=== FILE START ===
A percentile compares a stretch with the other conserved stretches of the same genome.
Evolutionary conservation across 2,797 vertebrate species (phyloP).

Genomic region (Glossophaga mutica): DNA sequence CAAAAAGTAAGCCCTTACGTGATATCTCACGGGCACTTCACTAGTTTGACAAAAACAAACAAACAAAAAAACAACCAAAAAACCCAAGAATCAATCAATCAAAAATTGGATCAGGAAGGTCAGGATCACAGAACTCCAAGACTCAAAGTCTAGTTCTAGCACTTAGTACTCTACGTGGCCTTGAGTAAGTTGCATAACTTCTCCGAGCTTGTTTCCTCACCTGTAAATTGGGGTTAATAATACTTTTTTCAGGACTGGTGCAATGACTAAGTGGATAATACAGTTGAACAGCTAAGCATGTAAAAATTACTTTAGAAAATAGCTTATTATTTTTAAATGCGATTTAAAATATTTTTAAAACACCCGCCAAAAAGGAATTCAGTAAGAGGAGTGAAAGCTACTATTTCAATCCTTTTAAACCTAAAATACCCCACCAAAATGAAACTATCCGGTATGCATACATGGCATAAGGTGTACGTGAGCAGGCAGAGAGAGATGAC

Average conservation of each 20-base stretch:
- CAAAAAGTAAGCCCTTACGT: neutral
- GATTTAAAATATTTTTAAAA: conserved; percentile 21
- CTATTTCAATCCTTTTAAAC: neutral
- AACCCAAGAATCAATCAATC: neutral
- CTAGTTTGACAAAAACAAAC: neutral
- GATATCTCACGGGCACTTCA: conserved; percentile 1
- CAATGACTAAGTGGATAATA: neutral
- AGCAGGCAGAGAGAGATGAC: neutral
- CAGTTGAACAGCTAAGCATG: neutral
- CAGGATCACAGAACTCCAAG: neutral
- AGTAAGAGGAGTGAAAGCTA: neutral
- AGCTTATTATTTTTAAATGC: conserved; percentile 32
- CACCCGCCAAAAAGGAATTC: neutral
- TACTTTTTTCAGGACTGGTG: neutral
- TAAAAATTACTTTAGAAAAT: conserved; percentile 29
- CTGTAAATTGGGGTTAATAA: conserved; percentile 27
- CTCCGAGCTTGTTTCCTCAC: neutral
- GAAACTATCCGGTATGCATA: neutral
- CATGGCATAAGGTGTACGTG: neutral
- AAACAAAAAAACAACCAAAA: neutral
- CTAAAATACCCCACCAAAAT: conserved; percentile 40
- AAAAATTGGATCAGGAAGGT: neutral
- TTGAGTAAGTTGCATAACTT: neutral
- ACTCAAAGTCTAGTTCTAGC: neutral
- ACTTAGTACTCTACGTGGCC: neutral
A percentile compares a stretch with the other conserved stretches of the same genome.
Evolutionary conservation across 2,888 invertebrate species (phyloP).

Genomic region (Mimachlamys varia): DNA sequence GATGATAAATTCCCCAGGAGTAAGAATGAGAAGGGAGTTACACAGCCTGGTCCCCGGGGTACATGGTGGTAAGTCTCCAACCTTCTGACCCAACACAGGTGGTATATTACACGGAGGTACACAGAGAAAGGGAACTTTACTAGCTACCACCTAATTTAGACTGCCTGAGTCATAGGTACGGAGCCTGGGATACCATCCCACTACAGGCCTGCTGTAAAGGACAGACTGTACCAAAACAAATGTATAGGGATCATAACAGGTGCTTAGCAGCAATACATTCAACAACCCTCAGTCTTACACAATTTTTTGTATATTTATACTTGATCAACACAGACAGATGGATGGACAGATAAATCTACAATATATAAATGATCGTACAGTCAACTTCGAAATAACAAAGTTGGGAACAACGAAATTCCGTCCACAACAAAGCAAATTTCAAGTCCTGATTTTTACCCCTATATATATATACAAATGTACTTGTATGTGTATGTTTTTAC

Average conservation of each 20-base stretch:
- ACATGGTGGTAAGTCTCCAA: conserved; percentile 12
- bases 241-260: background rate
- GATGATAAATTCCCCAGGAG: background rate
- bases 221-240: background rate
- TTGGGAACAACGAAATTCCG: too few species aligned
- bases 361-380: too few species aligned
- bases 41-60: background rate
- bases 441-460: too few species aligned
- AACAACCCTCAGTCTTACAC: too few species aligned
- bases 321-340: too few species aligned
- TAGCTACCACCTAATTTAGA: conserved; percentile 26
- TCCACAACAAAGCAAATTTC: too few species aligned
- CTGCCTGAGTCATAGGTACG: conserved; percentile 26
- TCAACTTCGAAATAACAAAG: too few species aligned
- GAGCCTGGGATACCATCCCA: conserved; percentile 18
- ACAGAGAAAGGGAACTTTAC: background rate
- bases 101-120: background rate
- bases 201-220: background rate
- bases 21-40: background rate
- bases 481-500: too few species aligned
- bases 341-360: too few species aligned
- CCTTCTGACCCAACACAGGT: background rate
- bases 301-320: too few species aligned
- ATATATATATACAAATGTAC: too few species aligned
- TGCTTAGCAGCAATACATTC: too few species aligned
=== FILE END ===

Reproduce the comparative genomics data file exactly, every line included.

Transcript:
A percentile compares a stretch with the other conserved stretches of the same genome.
Evolutionary conservation across 2,797 vertebrate species (phyloP).

Genomic region (Glossophaga mutica): DNA sequence CAAAAAGTAAGCCCTTACGTGATATCTCACGGGCACTTCACTAGTTTGACAAAAACAAACAAACAAAAAAACAACCAAAAAACCCAAGAATCAATCAATCAAAAATTGGATCAGGAAGGTCAGGATCACAGAACTCCAAGACTCAAAGTCTAGTTCTAGCACTTAGTACTCTACGTGGCCTTGAGTAAGTTGCATAACTTCTCCGAGCTTGTTTCCTCACCTGTAAATTGGGGTTAATAATACTTTTTTCAGGACTGGTGCAATGACTAAGTGGATAATACAGTTGAACAGCTAAGCATGTAAAAATTACTTTAGAAAATAGCTTATTATTTTTAAATGCGATTTAAAATATTTTTAAAACACCCGCCAAAAAGGAATTCAGTAAGAGGAGTGAAAGCTACTATTTCAATCCTTTTAAACCTAAAATACCCCACCAAAATGAAACTATCCGGTATGCATACATGGCATAAGGTGTACGTGAGCAGGCAGAGAGAGATGAC

Average conservation of each 20-base stretch:
- CAAAAAGTAAGCCCTTACGT: neutral
- GATTTAAAATATTTTTAAAA: conserved; percentile 21
- CTATTTCAATCCTTTTAAAC: neutral
- AACCCAAGAATCAATCAATC: neutral
- CTAGTTTGACAAAAACAAAC: neutral
- GATATCTCACGGGCACTTCA: conserved; percentile 1
- CAATGACTAAGTGGATAATA: neutral
- AGCAGGCAGAGAGAGATGAC: neutral
- CAGTTGAACAGCTAAGCATG: neutral
- CAGGATCACAGAACTCCAAG: neutral
- AGTAAGAGGAGTGAAAGCTA: neutral
- AGCTTATTATTTTTAAATGC: conserved; percentile 32
- CACCCGCCAAAAAGGAATTC: neutral
- TACTTTTTTCAGGACTGGTG: neutral
- TAAAAATTACTTTAGAAAAT: conserved; percentile 29
- CTGTAAATTGGGGTTAATAA: conserved; percentile 27
- CTCCGAGCTTGTTTCCTCAC: neutral
- GAAACTATCCGGTATGCATA: neutral
- CATGGCATAAGGTGTACGTG: neutral
- AAACAAAAAAACAACCAAAA: neutral
- CTAAAATACCCCACCAAAAT: conserved; percentile 40
- AAAAATTGGATCAGGAAGGT: neutral
- TTGAGTAAGTTGCATAACTT: neutral
- ACTCAAAGTCTAGTTCTAGC: neutral
- ACTTAGTACTCTACGTGGCC: neutral
A percentile compares a stretch with the other conserved stretches of the same genome.
Evolutionary conservation across 2,888 invertebrate species (phyloP).

Genomic region (Mimachlamys varia): DNA sequence GATGATAAATTCCCCAGGAGTAAGAATGAGAAGGGAGTTACACAGCCTGGTCCCCGGGGTACATGGTGGTAAGTCTCCAACCTTCTGACCCAACACAGGTGGTATATTACACGGAGGTACACAGAGAAAGGGAACTTTACTAGCTACCACCTAATTTAGACTGCCTGAGTCATAGGTACGGAGCCTGGGATACCATCCCACTACAGGCCTGCTGTAAAGGACAGACTGTACCAAAACAAATGTATAGGGATCATAACAGGTGCTTAGCAGCAATACATTCAACAACCCTCAGTCTTACACAATTTTTTGTATATTTATACTTGATCAACACAGACAGATGGATGGACAGATAAATCTACAATATATAAATGATCGTACAGTCAACTTCGAAATAACAAAGTTGGGAACAACGAAATTCCGTCCACAACAAAGCAAATTTCAAGTCCTGATTTTTACCCCTATATATATATACAAATGTACTTGTATGTGTATGTTTTTAC

Average conservation of each 20-base stretch:
- ACATGGTGGTAAGTCTCCAA: conserved; percentile 12
- bases 241-260: background rate
- GATGATAAATTCCCCAGGAG: background rate
- bases 221-240: background rate
- TTGGGAACAACGAAATTCCG: too few species aligned
- bases 361-380: too few species aligned
- bases 41-60: background rate
- bases 441-460: too few species aligned
- AACAACCCTCAGTCTTACAC: too few species aligned
- bases 321-340: too few species aligned
- TAGCTACCACCTAATTTAGA: conserved; percentile 26
- TCCACAACAAAGCAAATTTC: too few species aligned
- CTGCCTGAGTCATAGGTACG: conserved; percentile 26
- TCAACTTCGAAATAACAAAG: too few species aligned
- GAGCCTGGGATACCATCCCA: conserved; percentile 18
- ACAGAGAAAGGGAACTTTAC: background rate
- bases 101-120: background rate
- bases 201-220: background rate
- bases 21-40: background rate
- bases 481-500: too few species aligned
- bases 341-360: too few species aligned
- CCTTCTGACCCAACACAGGT: background rate
- bases 301-320: too few species aligned
- ATATATATATACAAATGTAC: too few species aligned
- TGCTTAGCAGCAATACATTC: too few species aligned